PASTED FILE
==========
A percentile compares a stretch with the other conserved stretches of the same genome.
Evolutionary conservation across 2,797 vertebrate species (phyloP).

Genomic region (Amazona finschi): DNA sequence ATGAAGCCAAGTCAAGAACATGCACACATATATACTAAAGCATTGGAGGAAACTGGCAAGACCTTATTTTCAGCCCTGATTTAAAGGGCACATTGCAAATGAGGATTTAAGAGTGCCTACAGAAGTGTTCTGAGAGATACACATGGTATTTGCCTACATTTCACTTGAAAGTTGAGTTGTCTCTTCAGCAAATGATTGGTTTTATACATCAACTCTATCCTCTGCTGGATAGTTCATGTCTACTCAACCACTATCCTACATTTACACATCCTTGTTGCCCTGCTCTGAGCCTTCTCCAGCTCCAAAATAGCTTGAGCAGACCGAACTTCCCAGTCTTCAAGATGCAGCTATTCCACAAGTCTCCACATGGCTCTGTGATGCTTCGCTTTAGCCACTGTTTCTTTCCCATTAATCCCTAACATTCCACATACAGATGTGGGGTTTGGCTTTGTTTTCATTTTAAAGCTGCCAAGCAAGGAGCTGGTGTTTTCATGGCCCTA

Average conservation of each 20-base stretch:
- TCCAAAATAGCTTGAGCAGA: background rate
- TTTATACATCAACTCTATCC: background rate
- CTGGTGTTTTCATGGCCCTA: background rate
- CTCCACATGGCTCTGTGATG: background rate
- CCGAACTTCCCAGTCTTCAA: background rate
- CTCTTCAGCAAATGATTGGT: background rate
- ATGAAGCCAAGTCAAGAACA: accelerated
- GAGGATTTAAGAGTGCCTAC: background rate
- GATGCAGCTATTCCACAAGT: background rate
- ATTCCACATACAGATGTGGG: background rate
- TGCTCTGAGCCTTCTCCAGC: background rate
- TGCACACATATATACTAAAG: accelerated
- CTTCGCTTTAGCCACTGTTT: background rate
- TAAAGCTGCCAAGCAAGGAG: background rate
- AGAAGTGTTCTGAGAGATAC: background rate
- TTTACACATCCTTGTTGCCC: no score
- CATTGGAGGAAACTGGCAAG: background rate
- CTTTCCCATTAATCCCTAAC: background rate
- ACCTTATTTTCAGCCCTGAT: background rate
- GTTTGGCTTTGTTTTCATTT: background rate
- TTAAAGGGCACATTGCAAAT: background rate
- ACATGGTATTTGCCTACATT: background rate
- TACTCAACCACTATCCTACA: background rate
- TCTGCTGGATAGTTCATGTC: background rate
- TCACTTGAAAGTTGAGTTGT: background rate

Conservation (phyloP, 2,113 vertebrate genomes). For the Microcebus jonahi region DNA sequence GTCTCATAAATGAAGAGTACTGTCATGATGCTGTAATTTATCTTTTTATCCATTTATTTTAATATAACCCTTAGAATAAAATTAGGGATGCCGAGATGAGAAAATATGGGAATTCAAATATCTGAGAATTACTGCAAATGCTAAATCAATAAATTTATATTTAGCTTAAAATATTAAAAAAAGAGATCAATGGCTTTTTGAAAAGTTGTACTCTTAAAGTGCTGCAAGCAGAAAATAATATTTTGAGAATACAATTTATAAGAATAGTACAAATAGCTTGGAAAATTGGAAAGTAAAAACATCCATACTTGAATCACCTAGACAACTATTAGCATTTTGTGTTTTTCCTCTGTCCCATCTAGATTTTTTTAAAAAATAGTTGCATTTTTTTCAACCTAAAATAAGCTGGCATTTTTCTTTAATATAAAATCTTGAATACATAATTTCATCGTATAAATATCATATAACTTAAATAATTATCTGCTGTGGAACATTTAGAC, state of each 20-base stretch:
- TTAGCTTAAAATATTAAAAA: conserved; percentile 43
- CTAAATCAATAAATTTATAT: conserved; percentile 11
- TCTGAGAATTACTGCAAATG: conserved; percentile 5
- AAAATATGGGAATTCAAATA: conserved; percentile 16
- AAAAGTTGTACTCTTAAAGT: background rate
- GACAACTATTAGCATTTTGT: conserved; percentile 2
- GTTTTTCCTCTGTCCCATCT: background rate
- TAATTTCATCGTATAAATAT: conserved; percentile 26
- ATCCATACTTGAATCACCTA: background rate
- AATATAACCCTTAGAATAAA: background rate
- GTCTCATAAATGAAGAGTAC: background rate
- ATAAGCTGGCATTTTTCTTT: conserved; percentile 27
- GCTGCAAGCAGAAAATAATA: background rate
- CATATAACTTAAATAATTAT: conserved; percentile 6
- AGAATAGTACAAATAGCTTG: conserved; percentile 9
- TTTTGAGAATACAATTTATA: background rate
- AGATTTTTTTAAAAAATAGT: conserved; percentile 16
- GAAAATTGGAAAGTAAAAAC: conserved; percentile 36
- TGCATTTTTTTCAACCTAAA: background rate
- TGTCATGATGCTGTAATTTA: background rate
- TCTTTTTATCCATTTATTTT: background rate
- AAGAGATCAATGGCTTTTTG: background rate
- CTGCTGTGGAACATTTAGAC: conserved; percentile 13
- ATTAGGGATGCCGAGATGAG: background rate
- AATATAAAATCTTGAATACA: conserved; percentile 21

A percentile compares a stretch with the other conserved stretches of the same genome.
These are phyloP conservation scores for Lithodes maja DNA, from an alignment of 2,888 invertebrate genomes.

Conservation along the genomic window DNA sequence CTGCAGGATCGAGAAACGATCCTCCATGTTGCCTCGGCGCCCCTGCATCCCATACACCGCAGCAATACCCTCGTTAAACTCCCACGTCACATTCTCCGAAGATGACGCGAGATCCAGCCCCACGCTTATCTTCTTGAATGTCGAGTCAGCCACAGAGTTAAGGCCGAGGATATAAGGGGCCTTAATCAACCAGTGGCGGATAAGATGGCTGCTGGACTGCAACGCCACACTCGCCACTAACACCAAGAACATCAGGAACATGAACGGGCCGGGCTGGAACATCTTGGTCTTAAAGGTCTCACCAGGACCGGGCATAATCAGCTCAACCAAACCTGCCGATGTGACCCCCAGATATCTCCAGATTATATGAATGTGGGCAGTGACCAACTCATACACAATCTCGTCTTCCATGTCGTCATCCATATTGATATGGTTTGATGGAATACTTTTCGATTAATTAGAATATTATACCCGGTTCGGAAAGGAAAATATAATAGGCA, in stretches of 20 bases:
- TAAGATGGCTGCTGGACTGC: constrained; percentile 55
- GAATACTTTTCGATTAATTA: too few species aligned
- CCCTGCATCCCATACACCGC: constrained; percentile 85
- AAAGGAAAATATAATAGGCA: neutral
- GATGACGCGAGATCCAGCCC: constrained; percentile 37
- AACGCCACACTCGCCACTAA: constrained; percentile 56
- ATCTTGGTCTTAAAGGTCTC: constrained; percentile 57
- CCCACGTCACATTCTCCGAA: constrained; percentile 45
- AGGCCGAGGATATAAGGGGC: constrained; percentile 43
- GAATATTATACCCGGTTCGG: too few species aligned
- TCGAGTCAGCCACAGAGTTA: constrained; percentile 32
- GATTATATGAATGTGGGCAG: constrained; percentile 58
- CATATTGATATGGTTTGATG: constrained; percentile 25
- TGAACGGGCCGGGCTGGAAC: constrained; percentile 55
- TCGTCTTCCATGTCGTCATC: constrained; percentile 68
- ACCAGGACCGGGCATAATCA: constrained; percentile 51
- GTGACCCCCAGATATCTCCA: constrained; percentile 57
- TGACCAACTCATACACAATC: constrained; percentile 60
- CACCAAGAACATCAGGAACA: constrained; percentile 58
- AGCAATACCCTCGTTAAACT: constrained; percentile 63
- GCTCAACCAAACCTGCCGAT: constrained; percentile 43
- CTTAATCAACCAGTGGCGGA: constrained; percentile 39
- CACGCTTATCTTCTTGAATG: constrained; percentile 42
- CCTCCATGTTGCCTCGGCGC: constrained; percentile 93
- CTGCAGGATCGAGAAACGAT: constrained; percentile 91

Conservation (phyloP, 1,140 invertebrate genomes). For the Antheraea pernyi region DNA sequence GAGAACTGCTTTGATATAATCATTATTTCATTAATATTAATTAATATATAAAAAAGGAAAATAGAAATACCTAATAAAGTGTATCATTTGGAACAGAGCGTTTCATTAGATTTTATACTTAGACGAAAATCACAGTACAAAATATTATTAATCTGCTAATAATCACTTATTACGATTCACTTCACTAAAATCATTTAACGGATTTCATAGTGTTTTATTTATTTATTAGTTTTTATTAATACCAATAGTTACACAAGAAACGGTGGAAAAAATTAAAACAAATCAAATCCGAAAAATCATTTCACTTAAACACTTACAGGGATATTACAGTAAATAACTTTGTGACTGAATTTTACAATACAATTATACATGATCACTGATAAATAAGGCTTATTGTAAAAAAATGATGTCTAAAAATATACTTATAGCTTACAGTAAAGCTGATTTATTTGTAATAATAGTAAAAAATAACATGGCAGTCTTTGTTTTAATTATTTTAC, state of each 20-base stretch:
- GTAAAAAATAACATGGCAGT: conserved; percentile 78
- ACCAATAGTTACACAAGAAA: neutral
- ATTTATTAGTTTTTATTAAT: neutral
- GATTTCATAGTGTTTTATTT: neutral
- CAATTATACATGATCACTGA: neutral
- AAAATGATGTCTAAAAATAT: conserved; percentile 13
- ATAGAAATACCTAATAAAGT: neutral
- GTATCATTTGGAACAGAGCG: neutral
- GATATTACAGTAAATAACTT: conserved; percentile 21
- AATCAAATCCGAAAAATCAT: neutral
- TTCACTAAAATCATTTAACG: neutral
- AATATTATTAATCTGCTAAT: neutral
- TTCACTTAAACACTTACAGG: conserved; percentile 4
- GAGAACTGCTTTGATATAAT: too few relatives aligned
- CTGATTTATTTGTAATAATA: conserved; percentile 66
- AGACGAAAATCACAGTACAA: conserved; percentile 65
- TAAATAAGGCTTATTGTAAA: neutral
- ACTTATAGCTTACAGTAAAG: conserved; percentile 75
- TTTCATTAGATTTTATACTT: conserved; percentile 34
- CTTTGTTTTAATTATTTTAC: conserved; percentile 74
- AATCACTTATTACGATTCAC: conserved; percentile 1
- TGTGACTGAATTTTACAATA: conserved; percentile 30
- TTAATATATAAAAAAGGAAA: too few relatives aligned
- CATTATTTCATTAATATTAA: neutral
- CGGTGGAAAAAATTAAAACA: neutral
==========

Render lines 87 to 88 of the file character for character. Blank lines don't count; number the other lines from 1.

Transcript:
- ATTTATTAGTTTTTATTAAT: neutral
- GATTTCATAGTGTTTTATTT: neutral